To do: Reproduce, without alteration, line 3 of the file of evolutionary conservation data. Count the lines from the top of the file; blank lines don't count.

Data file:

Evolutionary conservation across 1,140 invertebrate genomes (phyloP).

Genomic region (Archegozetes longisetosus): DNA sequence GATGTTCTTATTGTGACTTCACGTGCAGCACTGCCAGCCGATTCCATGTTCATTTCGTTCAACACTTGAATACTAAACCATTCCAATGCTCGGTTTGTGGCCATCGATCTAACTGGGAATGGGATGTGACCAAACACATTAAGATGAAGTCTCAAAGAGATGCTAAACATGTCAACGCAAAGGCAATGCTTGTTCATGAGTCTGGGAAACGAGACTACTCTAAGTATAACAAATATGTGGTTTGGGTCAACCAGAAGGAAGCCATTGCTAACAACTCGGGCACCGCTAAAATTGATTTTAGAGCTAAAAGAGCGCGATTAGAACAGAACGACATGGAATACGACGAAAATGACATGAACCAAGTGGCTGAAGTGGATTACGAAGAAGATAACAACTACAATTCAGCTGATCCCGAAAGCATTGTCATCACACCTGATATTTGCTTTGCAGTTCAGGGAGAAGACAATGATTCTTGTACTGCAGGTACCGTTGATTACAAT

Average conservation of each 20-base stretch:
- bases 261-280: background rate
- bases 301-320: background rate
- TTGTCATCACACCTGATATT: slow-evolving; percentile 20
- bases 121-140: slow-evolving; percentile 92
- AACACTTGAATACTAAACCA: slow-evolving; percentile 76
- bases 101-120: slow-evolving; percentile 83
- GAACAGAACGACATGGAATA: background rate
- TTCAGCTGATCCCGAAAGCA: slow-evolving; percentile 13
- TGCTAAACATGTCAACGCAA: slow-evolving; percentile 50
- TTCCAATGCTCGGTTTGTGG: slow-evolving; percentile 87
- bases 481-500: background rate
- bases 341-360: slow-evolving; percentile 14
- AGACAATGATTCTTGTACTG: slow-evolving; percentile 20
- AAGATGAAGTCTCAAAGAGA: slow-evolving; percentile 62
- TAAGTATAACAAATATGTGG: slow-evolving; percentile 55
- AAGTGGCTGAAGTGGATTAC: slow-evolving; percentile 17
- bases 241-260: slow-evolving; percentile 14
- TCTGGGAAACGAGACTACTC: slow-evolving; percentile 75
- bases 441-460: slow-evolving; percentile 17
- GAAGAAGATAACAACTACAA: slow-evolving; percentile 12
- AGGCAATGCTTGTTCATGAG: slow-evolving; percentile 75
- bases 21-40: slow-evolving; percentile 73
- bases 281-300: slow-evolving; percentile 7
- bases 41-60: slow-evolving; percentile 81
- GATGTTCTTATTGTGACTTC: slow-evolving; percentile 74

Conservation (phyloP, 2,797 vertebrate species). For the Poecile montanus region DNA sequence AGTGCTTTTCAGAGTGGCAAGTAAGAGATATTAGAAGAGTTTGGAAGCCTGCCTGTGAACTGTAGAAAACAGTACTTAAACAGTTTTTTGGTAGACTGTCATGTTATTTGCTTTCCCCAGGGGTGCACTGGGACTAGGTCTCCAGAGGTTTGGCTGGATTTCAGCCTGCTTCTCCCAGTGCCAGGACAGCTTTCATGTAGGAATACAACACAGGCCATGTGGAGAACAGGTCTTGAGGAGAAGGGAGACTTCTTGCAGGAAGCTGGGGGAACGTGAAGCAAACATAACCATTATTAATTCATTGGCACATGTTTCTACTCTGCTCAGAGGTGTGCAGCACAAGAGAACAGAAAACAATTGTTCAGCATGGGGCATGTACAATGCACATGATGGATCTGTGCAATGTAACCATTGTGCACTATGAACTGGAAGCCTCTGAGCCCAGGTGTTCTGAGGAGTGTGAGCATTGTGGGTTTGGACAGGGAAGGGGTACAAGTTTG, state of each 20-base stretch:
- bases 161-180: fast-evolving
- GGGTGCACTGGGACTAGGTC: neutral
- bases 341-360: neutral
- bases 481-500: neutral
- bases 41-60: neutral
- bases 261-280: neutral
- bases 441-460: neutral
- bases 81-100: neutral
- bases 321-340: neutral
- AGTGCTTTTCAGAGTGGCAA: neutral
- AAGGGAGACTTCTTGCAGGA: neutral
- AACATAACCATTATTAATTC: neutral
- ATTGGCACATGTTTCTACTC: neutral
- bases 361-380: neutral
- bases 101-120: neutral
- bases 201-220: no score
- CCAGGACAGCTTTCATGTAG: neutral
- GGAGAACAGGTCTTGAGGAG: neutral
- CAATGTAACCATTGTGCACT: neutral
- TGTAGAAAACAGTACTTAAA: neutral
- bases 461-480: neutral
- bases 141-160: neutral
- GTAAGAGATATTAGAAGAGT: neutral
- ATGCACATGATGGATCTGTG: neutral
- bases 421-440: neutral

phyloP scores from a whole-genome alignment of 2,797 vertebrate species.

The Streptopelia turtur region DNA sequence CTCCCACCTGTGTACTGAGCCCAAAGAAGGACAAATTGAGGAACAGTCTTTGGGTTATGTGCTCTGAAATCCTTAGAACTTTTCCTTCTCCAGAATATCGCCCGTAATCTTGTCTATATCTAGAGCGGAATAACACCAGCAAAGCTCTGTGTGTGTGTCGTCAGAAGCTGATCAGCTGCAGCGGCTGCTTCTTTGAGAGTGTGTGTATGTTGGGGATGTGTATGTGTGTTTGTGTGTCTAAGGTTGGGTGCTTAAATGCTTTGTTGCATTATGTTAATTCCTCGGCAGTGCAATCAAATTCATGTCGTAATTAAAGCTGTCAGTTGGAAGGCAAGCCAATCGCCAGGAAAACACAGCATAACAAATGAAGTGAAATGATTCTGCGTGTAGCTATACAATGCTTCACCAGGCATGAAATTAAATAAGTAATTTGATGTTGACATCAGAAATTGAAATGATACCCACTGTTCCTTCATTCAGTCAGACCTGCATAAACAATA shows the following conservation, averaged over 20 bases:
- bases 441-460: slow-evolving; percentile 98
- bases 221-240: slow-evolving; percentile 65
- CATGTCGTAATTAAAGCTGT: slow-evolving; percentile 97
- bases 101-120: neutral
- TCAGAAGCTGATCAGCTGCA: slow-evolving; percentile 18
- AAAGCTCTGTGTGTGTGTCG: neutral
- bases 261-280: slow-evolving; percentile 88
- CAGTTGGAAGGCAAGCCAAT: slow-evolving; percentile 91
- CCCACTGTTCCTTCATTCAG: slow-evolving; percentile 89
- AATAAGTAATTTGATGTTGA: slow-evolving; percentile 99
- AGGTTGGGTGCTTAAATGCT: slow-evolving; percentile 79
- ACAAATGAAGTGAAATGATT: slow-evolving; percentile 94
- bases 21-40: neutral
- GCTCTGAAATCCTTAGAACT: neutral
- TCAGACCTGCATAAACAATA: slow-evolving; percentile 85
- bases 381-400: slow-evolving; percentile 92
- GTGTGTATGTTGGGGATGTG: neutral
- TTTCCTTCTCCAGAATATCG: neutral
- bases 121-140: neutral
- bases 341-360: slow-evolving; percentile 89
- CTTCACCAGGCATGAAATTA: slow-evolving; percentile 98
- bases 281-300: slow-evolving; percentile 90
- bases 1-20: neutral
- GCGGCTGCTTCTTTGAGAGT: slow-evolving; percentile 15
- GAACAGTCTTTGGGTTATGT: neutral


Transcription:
Average conservation of each 20-base stretch: